• New recycling technologies are emerging from chemical and waste management plant operators, potentially offering a high return on investment
    • Consumer awareness and willingness to pre-sort household waste is growing, and the introduction of deposit return schemes on bottles is increasing the flow of pre-sorted raw materials to the recycling process
    • Scientific advances in producing bioplastics and enzymes at scale to decompose plastics will put further pressure on the production of virgin, petroleum-derived plastic.

    From here, we can expect to see a circular plastics economy develop, where efforts will be concentrated on recycling a larger proportion of the plastics we use and extending their life cycle through re-use. We see three big growth areas emerging: the sorting of plastics, recycling them and developing sustainable materials to replace plastic use.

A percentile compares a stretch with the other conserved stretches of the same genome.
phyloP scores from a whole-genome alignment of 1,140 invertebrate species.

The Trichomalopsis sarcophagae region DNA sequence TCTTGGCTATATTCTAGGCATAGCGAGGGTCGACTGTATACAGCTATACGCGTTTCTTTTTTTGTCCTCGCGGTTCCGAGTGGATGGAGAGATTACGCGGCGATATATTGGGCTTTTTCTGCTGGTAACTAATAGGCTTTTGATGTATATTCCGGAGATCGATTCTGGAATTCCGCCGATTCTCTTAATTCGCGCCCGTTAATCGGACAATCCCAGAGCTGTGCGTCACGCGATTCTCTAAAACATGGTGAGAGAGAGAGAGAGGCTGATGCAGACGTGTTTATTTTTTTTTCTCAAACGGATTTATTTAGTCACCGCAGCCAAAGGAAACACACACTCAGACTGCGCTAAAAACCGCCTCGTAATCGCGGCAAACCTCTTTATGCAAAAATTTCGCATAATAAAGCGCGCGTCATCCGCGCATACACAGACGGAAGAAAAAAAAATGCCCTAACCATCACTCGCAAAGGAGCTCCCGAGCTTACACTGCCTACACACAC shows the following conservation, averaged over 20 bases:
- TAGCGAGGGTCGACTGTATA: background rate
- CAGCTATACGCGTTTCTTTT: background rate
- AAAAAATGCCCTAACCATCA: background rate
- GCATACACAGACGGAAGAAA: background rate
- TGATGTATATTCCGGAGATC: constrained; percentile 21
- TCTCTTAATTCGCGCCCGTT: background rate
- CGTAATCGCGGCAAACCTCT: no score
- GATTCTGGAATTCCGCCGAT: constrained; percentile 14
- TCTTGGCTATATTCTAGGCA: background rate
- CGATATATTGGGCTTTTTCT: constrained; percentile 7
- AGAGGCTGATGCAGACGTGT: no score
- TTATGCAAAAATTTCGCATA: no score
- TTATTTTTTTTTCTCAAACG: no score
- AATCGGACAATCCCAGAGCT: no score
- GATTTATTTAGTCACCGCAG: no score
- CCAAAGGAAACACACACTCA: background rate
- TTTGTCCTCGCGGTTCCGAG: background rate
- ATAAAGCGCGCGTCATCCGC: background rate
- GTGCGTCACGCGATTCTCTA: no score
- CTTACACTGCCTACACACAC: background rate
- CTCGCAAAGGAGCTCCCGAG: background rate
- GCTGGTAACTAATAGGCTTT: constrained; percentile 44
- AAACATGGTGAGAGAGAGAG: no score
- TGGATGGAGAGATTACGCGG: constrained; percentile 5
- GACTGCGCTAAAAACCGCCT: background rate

6. Out of Sorts

    In order to recycle plastics effectively though, it not only needs to be separated from other materials, but then into specific polymers.

    Currently most plastic waste is recycled mechanically: it is sorted, shredded, washed, melted, mixed with virgin materials and made into new plastic. Sorting must be meticulous by grade and by type (colours). A good analogy, borrowed from Ilhan Savout, is mixed colour playdough. If we imagine that different colours of playdough are different types of plastics, a recycler receives a giant ball of playdough with all the plastics squashed and mixed together, and the recycler must separate the playdough by different types of colours to turn this valueless waste stream into valuable feedstock.

    The end goal of plastic recycling is to have high-grade plastic of one colour, i.e. high purity content. This is where new technologies such as chemical recycling come in.